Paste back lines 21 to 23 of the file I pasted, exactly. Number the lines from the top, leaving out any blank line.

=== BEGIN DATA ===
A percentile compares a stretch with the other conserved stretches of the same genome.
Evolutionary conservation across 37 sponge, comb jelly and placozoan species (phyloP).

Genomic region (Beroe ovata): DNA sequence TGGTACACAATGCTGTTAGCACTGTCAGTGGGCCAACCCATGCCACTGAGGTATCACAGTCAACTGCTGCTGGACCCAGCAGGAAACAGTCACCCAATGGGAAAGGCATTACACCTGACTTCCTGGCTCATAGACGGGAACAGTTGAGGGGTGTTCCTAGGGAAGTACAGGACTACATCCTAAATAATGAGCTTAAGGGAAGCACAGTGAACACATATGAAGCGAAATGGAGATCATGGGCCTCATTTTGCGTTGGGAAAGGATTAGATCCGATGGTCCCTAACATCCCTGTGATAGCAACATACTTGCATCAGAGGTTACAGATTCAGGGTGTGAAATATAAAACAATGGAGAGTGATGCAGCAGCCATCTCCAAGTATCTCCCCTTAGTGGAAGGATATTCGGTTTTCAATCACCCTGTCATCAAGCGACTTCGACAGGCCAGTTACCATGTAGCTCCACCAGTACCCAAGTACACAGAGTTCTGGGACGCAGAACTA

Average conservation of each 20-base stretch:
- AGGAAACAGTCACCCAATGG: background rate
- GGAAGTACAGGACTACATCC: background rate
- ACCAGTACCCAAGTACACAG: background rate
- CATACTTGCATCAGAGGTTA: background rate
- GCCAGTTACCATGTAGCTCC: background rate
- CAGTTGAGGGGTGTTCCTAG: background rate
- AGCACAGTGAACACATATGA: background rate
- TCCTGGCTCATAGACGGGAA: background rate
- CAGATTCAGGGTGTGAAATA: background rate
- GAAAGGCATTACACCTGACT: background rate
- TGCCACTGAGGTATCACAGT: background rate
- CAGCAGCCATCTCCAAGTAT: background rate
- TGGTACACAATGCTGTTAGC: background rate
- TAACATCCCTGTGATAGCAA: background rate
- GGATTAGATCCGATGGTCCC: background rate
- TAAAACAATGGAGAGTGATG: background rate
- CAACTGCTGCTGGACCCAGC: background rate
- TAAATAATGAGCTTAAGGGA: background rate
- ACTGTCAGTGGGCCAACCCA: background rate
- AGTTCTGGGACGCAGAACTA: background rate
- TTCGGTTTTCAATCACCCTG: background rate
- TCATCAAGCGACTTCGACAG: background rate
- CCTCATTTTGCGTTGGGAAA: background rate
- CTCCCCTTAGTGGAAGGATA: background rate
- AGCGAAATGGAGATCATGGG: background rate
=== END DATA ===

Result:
- CAACTGCTGCTGGACCCAGC: background rate
- TAAATAATGAGCTTAAGGGA: background rate
- ACTGTCAGTGGGCCAACCCA: background rate